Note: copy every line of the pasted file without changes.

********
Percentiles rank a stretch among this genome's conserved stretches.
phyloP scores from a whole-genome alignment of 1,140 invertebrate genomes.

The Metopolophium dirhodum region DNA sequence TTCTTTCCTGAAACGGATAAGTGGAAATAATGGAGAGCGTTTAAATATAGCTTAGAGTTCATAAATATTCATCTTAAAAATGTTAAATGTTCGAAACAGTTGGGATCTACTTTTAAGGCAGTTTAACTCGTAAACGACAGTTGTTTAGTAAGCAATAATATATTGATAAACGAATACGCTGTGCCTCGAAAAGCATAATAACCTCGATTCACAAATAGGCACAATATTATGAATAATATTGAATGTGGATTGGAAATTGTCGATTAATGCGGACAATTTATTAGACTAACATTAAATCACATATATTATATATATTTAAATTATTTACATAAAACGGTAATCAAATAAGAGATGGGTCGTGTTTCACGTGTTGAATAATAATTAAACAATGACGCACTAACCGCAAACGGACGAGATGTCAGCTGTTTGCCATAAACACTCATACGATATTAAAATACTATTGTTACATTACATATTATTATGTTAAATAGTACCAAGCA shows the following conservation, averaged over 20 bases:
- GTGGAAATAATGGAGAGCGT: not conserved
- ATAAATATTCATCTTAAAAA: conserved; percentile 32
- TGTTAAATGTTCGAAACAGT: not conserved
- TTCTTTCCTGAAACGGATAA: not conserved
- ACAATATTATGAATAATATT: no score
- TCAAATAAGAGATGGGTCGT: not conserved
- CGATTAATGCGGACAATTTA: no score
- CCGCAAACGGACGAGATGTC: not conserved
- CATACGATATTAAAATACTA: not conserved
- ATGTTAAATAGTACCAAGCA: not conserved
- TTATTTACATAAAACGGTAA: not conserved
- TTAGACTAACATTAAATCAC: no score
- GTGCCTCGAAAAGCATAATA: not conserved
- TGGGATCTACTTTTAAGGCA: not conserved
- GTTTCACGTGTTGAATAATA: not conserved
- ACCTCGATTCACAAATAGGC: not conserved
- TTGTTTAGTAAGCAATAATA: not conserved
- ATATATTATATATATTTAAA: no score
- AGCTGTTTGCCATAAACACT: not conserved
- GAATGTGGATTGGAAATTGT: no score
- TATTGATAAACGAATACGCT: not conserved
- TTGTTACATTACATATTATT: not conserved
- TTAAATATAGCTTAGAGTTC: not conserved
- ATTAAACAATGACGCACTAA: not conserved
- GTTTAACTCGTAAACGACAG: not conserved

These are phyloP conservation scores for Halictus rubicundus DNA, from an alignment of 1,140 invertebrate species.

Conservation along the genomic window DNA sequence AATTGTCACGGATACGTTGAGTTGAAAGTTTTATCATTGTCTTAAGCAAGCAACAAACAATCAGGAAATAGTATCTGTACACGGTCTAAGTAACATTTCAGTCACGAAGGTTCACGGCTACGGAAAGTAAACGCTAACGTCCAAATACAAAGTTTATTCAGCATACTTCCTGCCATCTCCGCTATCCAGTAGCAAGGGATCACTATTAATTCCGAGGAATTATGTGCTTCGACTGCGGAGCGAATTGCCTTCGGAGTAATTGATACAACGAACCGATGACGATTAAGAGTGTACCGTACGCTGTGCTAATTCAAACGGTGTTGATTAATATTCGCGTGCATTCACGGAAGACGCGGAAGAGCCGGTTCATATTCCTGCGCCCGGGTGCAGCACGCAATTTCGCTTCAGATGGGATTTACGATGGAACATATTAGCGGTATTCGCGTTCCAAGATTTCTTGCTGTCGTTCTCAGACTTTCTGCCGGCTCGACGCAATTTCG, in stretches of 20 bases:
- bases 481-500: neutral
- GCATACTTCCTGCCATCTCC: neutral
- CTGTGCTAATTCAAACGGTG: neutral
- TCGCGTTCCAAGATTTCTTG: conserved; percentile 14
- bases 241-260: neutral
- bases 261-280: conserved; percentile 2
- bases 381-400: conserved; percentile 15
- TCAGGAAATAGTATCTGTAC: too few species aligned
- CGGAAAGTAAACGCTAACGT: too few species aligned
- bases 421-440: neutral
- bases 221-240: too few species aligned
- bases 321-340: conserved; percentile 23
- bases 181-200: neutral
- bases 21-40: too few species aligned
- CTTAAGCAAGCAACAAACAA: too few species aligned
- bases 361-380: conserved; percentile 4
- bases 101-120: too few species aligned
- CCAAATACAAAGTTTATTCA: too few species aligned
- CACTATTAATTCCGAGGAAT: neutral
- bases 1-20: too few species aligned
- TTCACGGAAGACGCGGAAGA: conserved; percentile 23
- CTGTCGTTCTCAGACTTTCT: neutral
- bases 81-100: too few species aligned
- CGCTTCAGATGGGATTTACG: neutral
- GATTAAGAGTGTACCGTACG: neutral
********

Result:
Percentiles rank a stretch among this genome's conserved stretches.
phyloP scores from a whole-genome alignment of 1,140 invertebrate genomes.

The Metopolophium dirhodum region DNA sequence TTCTTTCCTGAAACGGATAAGTGGAAATAATGGAGAGCGTTTAAATATAGCTTAGAGTTCATAAATATTCATCTTAAAAATGTTAAATGTTCGAAACAGTTGGGATCTACTTTTAAGGCAGTTTAACTCGTAAACGACAGTTGTTTAGTAAGCAATAATATATTGATAAACGAATACGCTGTGCCTCGAAAAGCATAATAACCTCGATTCACAAATAGGCACAATATTATGAATAATATTGAATGTGGATTGGAAATTGTCGATTAATGCGGACAATTTATTAGACTAACATTAAATCACATATATTATATATATTTAAATTATTTACATAAAACGGTAATCAAATAAGAGATGGGTCGTGTTTCACGTGTTGAATAATAATTAAACAATGACGCACTAACCGCAAACGGACGAGATGTCAGCTGTTTGCCATAAACACTCATACGATATTAAAATACTATTGTTACATTACATATTATTATGTTAAATAGTACCAAGCA shows the following conservation, averaged over 20 bases:
- GTGGAAATAATGGAGAGCGT: not conserved
- ATAAATATTCATCTTAAAAA: conserved; percentile 32
- TGTTAAATGTTCGAAACAGT: not conserved
- TTCTTTCCTGAAACGGATAA: not conserved
- ACAATATTATGAATAATATT: no score
- TCAAATAAGAGATGGGTCGT: not conserved
- CGATTAATGCGGACAATTTA: no score
- CCGCAAACGGACGAGATGTC: not conserved
- CATACGATATTAAAATACTA: not conserved
- ATGTTAAATAGTACCAAGCA: not conserved
- TTATTTACATAAAACGGTAA: not conserved
- TTAGACTAACATTAAATCAC: no score
- GTGCCTCGAAAAGCATAATA: not conserved
- TGGGATCTACTTTTAAGGCA: not conserved
- GTTTCACGTGTTGAATAATA: not conserved
- ACCTCGATTCACAAATAGGC: not conserved
- TTGTTTAGTAAGCAATAATA: not conserved
- ATATATTATATATATTTAAA: no score
- AGCTGTTTGCCATAAACACT: not conserved
- GAATGTGGATTGGAAATTGT: no score
- TATTGATAAACGAATACGCT: not conserved
- TTGTTACATTACATATTATT: not conserved
- TTAAATATAGCTTAGAGTTC: not conserved
- ATTAAACAATGACGCACTAA: not conserved
- GTTTAACTCGTAAACGACAG: not conserved

These are phyloP conservation scores for Halictus rubicundus DNA, from an alignment of 1,140 invertebrate species.

Conservation along the genomic window DNA sequence AATTGTCACGGATACGTTGAGTTGAAAGTTTTATCATTGTCTTAAGCAAGCAACAAACAATCAGGAAATAGTATCTGTACACGGTCTAAGTAACATTTCAGTCACGAAGGTTCACGGCTACGGAAAGTAAACGCTAACGTCCAAATACAAAGTTTATTCAGCATACTTCCTGCCATCTCCGCTATCCAGTAGCAAGGGATCACTATTAATTCCGAGGAATTATGTGCTTCGACTGCGGAGCGAATTGCCTTCGGAGTAATTGATACAACGAACCGATGACGATTAAGAGTGTACCGTACGCTGTGCTAATTCAAACGGTGTTGATTAATATTCGCGTGCATTCACGGAAGACGCGGAAGAGCCGGTTCATATTCCTGCGCCCGGGTGCAGCACGCAATTTCGCTTCAGATGGGATTTACGATGGAACATATTAGCGGTATTCGCGTTCCAAGATTTCTTGCTGTCGTTCTCAGACTTTCTGCCGGCTCGACGCAATTTCG, in stretches of 20 bases:
- bases 481-500: neutral
- GCATACTTCCTGCCATCTCC: neutral
- CTGTGCTAATTCAAACGGTG: neutral
- TCGCGTTCCAAGATTTCTTG: conserved; percentile 14
- bases 241-260: neutral
- bases 261-280: conserved; percentile 2
- bases 381-400: conserved; percentile 15
- TCAGGAAATAGTATCTGTAC: too few species aligned
- CGGAAAGTAAACGCTAACGT: too few species aligned
- bases 421-440: neutral
- bases 221-240: too few species aligned
- bases 321-340: conserved; percentile 23
- bases 181-200: neutral
- bases 21-40: too few species aligned
- CTTAAGCAAGCAACAAACAA: too few species aligned
- bases 361-380: conserved; percentile 4
- bases 101-120: too few species aligned
- CCAAATACAAAGTTTATTCA: too few species aligned
- CACTATTAATTCCGAGGAAT: neutral
- bases 1-20: too few species aligned
- TTCACGGAAGACGCGGAAGA: conserved; percentile 23
- CTGTCGTTCTCAGACTTTCT: neutral
- bases 81-100: too few species aligned
- CGCTTCAGATGGGATTTACG: neutral
- GATTAAGAGTGTACCGTACG: neutral